Earlier this month, Senator Lisa Murkowski of Alaska and Maria Cantwell of Washington introduced a bill to establish a National Volcano Early Warning and Monitoring System. Now, this isn’t the first time the senators have have attempted to establish a system to coordinate and update the monitoring of the United States’ many volcanoes, but it is a very timely bill. In December, the Bogoslof volcano in Alaska unexpectedly produced a violent explosive eruption—and continues to release occasional blasts that reach over 10 kilometers above the volcano. Explosions like that in the Aleutians can be a hazard for air and sea traffic in the area, but if such eruptions happened in the Cascades or Yellowstone, you could imagine the hazards.
Bogoslof is mostly off the grid when it comes to volcano monitoring. It has no seismometers, no webcams, no real surveillance. Even now, after almost two months of eruptions, the Alaska Volcano Observatory relies on data from seismometers on other islands, reports from pilots and local residents, and remote sensing data from weather satellites to tell what’s happening at Bogoslof. This is far from ideal when you’re trying to keep people and property safe. Ideally, seismometers and other instruments at the volcano would measure the small changes in volcanic tremor that can give the first hints of an eruption in the next days to minutes.
Now, you could argue that Bogoslof is in the middle of nowhere (and it is), so nobody should be surprised that it doesn’t have an array of instruments to measure its every move. There are hundreds of active or potentially active volcanoes in the Aleutians, so keeping a close watch on all of the is far beyond AVO’s capabilities.
However, let’s consider another volcano: Glacier Peak in Washington State. Glacier Peak sits less than 125 kilometers from some major towns and cities, including Seattle, Everett, and Bellingham. It feeds rivers that drain into valleys where people live and work. It is by no means in the middle of nowhere. Over its history, it has produced some of the largest explosive eruptions in the Cascades over the last 25,000 years. It likely erupted last only a few hundred years ago. In all, it can be seen as a major potential volcanic hazard for the Pacific Northwest.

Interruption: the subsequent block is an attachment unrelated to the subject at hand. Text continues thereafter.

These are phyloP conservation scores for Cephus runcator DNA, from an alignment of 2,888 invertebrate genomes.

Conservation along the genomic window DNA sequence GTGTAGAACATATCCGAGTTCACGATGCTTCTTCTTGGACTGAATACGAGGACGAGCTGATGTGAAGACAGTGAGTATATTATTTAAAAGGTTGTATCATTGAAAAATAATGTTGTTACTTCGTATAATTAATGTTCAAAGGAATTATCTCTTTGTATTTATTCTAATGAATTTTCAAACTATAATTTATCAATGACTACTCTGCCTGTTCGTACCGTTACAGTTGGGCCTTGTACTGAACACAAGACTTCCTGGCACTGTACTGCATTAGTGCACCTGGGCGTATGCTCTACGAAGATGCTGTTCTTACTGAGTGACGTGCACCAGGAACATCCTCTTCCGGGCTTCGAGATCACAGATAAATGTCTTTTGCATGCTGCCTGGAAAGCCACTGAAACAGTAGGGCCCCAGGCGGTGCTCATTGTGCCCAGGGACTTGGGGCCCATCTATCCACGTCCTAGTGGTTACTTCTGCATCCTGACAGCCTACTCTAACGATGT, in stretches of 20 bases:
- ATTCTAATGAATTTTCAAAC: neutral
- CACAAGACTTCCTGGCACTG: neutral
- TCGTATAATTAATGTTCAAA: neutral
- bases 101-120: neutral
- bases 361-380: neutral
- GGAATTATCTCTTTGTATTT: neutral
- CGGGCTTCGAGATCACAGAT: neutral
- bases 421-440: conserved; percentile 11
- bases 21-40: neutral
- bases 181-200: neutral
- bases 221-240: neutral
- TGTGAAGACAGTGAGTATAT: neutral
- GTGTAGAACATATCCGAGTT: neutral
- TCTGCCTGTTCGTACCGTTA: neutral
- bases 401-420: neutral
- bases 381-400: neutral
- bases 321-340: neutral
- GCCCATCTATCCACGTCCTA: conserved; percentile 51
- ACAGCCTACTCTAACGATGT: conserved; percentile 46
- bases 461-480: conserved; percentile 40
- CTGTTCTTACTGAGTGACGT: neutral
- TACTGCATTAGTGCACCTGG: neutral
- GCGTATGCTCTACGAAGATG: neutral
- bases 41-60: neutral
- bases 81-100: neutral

So, how many seismometers watch this sleeping volcano? Right now: one. The single seismometer keeping vigil on Glacier Peak is a bit of a blunt instrument. Although it can detect shaking, you need at least a few seismometers to precisely locate the depth of earthquakes and tremors, especially if the seismicity is low. Most earthquakes associated with magma moving under a volcano, especially early on, are not big—lower than magnitude 2, so small that most people wouldn’t even feel any shaking. One lonely seismometer might be able to tell us that shaking is happening, but it would be difficult to deduce the style of shaking (important to tell if it is magma-related) or the depth of shaking (and even the exact geographic location over the shaking).
This is why Senator Murkowski wants to enhance and modernize the country’s volcano monitoring. While Bogoslof’s eruption can be ignored to some degree, eruptions at places like Glacier Peak could pose major risks to life and property. Although the US Geological Survey Volcano Hazards Program could deploy temporary instruments, that reactive system could miss significant signs that permanent installations would have caught.
It won’t be easy to get something like a National Volcano Early Warning and Monitoring System set up. The lower 48 states haven’t experienced an eruption since 2008, and the last major eruption was in 1980—both at Mount St. Helens. It’s easy to ignore the threat of eruptions when they happen so infrequently. But almost every western state has potentially active volcanoes. Monitoring the Salton Sea in California or Craters of the Moon in Idaho could be vital for protecting people both near and far from the eruption.
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